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Negative Affectivity as an Explanation for the Overlap between Psychopathy and Post-Traumatic Stress Disorder

Forensic Training AcademyThis large study of undergraduate students provides insight into the shared and distinctive etiologies of psychopathy and post-traumatic stress disorder, yielding implications for prevention and intervention efforts for offenders with these disorders. This is the bottom line of a recently published article in the International Journal of Forensic Mental Health. Below is a summary of the research and findings as well as a translation of this research into practice.

Featured Article | International Journal of Forensic Mental Health | 2015, Vol. 14, No. 2, 85-92International Journal of Forensic Mental Health

Elucidating the Complex Associations between Psychopathy and Post-Traumatic Stress Disorder from the Perspective of Trait Negative Affectivity


Martin Sellbom, Research School of Psychology, Australian National University, Canberra, Australia


The current study examined associations between psychopathy, its two facets of fearless-dominance and impulsive-antisociality, and posttraumatic stress disorder (PTSD) symptoms. It was hypothesized that the psychopathy facets would show respective differential negative and positive associations with PTSD symptoms; in turn, these associations were expected to be fully accounted for by negative affectivity. In a sample of 481 university students, psychopathy traits were differentially associated with PTSD symptoms as expected. Using structural equation modeling, it was found that negative affectivity explained 76% of the shared variance for PTSD and impulsive-antisociality; it accounted for 80% of the observed negative association between PTSD and fearless-dominance.


psychopathy, posttraumatic stress disorder, negative affectivity

Summary of the Research

“Psychopathy and post-traumatic stress disorder (PTSD) are two serious and quite distinct forms of psychopathology with significant implications for the criminal justice system. Both are associated with greater offense rates, violence, and re-offending than the normative population. The association between these conditions, however, is complex. Some argue that they should not co-occur due to the fact that psychopathy is associated with reduced threat-sensitivity and poor fear conditioning, whereas PTSD is associated with heightened threat-sensitivity. Others contend that these disorders tend to both be associated with substantial histories of trauma exposure and should thus co-occur as a result” (p. 85).

“Research has established a weak to moderate association between PTSD and global psychopathy. More specific examination of the psychopathy facets in these studies indicates that this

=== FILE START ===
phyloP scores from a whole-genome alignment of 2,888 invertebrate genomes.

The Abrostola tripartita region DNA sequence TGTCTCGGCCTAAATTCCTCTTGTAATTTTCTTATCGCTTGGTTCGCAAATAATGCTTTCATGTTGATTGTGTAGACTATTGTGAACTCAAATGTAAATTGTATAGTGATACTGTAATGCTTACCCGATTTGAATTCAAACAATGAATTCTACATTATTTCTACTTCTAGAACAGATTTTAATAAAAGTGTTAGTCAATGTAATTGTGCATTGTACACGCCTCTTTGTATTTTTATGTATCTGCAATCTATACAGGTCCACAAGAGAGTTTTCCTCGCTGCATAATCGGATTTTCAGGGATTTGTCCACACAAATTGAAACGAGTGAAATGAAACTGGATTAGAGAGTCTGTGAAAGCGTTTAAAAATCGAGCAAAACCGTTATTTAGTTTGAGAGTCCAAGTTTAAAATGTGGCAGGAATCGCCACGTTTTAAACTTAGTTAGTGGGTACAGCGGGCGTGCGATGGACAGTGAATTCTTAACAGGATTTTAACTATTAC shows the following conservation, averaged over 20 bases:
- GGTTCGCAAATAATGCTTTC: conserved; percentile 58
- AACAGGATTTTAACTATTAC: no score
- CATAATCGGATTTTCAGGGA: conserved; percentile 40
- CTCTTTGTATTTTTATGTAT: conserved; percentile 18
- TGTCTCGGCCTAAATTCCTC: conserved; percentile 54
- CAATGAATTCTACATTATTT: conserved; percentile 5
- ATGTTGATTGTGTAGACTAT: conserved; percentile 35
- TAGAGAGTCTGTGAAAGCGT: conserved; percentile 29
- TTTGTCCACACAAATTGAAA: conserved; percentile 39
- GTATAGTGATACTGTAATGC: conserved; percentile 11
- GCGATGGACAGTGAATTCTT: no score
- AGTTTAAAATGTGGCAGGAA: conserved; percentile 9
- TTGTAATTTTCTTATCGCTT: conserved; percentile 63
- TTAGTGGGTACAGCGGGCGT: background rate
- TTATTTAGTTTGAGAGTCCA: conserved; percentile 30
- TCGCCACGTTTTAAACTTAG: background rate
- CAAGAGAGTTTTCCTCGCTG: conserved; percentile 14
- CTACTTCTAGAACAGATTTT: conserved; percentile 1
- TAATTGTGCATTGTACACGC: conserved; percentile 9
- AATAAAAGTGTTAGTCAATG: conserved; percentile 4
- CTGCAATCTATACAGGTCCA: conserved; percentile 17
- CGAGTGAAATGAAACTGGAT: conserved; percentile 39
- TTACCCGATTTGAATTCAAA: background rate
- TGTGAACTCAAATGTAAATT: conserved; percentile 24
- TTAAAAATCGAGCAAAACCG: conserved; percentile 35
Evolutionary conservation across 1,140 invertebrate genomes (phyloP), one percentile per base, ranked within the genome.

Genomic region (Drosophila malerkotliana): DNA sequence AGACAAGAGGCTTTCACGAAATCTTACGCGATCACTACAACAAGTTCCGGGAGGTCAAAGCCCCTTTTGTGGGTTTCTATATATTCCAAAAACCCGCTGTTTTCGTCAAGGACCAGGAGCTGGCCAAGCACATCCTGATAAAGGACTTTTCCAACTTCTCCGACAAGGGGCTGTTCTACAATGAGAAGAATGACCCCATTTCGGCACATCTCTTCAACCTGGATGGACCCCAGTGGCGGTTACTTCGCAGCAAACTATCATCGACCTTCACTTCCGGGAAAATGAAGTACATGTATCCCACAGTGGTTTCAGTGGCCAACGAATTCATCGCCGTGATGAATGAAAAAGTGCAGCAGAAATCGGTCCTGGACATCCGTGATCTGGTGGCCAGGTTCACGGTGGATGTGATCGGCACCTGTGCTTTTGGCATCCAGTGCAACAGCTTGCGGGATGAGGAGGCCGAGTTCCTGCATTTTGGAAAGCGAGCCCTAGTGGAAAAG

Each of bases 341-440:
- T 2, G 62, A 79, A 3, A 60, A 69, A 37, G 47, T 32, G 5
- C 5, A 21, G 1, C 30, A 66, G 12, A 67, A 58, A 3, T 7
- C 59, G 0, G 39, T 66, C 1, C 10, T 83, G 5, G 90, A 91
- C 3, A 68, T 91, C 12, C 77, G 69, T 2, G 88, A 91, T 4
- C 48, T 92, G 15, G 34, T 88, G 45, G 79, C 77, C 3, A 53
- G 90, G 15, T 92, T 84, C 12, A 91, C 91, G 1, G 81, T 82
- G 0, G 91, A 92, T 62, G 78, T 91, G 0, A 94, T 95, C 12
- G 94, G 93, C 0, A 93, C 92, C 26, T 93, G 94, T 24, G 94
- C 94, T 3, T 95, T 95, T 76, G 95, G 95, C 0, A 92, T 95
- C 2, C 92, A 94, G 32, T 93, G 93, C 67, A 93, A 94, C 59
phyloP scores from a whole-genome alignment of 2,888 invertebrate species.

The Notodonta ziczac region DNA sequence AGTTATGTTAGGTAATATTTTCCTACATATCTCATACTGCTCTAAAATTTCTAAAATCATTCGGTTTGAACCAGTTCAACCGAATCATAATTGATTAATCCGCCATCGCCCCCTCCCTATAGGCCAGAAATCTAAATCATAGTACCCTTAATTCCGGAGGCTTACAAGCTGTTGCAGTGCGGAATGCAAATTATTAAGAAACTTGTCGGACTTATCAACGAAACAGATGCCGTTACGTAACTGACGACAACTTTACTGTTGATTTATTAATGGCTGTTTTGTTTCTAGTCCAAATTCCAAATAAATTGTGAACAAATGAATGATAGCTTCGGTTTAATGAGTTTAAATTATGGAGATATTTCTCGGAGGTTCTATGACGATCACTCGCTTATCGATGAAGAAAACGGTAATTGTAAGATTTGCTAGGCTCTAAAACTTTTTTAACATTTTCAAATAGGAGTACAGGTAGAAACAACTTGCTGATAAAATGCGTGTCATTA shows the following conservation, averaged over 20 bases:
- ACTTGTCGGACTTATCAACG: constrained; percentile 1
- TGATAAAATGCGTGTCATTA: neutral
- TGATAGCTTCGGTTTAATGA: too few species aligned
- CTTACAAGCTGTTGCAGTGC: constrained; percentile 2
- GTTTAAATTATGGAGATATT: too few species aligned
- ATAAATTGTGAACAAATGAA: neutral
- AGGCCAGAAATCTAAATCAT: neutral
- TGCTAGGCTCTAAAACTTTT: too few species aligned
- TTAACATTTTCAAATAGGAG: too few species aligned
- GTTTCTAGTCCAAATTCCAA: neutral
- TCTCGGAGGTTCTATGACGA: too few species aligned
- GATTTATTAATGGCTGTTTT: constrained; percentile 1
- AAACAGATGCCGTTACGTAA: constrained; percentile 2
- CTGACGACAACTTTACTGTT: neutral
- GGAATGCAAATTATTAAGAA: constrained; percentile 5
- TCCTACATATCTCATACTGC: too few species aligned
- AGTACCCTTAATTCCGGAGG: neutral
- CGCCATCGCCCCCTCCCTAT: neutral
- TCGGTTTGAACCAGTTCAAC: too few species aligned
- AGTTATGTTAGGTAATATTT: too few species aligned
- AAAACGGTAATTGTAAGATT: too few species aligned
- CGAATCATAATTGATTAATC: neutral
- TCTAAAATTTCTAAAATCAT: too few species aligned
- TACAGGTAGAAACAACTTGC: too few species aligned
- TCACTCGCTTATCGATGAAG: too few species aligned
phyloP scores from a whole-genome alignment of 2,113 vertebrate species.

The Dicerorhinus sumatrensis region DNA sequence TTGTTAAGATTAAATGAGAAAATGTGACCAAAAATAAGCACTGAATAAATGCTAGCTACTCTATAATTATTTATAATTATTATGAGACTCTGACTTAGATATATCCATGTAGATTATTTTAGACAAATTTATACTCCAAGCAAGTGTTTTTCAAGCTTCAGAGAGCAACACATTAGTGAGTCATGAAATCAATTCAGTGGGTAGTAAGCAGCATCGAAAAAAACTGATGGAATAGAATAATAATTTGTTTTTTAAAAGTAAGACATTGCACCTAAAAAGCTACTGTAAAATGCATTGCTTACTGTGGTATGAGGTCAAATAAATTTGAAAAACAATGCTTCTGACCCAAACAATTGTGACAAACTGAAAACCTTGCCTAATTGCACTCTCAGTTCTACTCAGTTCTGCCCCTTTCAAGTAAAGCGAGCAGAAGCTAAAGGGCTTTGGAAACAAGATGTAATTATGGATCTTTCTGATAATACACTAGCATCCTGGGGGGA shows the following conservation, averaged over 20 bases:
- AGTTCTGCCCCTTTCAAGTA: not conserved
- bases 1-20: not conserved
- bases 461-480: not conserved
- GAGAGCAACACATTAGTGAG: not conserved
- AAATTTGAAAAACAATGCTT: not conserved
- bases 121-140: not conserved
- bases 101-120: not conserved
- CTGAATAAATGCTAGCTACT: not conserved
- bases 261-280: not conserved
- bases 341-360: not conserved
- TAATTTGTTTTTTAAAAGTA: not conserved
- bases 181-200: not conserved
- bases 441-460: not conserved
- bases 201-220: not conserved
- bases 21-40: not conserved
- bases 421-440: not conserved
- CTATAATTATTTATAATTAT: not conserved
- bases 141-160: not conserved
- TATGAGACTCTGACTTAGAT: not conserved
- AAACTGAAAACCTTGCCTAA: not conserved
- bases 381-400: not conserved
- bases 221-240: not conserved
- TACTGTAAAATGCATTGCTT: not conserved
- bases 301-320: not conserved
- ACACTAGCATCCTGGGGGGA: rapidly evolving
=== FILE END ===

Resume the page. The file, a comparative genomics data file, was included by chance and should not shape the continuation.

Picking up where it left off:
positive association is entirely due to disinhibitory psychopathy traits (i.e., impulsivity, irresponsibility, sensation seeking, poor anger control). Subsequent research has shown that affective-interpersonal psychopathy traits (i.e., callousness, lack of empathy, remorselessness, shallow affect, grandiosity, deceitfulness, fearlessness) are negatively associated with PTSD, and that such traits are protective against development of this disorder when an individual is exposed to trauma” (p.85)

“One potential explanation for the overlap between psychopathy and PTSD is negative affectivity, which is a dispositional vulnerability towards anxiety, stress reactivity, anger, and other negative emotions…. while this literature suggests that negative affectivity can potentially explain the complex associations between psychopathy traits and PTSD symptoms, no research to date has explicitly tested this
hypothesis” (p. 85-86).

The Current Study
“The current investigation therefore sought to determine whether negative affectivity could account for the observed associations between psychopathy and PTSD. In the current investigation, psychopathy was considered from the perspective of the Psychopathic Personality Inventory (Lilienfeld & Andrews, 1996), which operationalizes psychopathy trait facets as fearless-dominance (affective-interpersonal, with a focus on an interpersonal dominance/assertiveness, manipulativeness, stress immunity, thrill and adventure seeking, and lack of anticipatory fear; thus, threat-insensitivity) and impulsive-antisociality (disinhibitory, with a focus on aggression, impulsivity, irresponsibility, nonplanfulness, and blame externalization). It was hypothesized that fearless-dominance would be negatively associated with PTSD, whereas impulsive-antisociality would be positively associated with this disorder. Further, it was hypothesized that trait negative affectivity would account for the shared variance between psychopathy and PTSD; thus, serving as a common vulnerability (for social deviance and PTSD) or invulnerability (affective-interpersonal and PTSD) factor. Finally, it was expected that fearless-dominance would serve as a protective factor (due to threat insensitivity) in the association between disinhibitory traits and PTSD, in that the association between the latter two would be substantially smaller in the presence of high scores on fearless-dominance” (p. 86).